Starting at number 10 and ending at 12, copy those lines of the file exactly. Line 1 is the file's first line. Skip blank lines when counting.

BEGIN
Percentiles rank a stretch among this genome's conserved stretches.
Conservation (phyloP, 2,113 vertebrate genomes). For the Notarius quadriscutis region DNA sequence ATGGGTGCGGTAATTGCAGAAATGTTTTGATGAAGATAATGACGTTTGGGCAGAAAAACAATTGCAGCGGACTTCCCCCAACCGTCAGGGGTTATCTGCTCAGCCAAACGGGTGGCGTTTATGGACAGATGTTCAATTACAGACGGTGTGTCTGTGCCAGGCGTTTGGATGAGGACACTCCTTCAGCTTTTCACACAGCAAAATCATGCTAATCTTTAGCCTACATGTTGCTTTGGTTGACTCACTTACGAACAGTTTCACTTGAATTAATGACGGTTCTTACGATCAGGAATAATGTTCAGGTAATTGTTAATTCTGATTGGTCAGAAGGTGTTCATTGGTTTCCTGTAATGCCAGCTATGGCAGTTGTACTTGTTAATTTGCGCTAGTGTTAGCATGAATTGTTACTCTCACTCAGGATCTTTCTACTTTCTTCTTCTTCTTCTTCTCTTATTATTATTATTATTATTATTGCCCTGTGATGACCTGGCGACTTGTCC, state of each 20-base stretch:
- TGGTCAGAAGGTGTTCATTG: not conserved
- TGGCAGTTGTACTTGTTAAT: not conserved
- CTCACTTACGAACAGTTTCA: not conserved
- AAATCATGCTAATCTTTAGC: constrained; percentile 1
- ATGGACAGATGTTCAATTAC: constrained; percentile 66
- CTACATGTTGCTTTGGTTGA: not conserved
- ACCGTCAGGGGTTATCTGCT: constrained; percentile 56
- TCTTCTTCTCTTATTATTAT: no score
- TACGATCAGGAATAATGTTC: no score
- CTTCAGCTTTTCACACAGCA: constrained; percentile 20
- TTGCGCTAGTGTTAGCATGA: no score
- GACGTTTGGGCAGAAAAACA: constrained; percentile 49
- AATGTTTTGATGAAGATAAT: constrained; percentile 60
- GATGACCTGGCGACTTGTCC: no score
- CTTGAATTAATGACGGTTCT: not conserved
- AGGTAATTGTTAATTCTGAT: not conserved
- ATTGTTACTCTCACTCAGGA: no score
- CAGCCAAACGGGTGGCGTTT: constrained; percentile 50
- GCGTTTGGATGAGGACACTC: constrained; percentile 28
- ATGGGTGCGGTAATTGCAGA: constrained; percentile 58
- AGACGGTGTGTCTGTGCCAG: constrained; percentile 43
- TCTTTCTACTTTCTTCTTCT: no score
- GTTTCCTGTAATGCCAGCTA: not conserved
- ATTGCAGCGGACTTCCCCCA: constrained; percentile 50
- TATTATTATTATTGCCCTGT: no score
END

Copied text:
- TCTTCTTCTCTTATTATTAT: no score
- TACGATCAGGAATAATGTTC: no score
- CTTCAGCTTTTCACACAGCA: constrained; percentile 20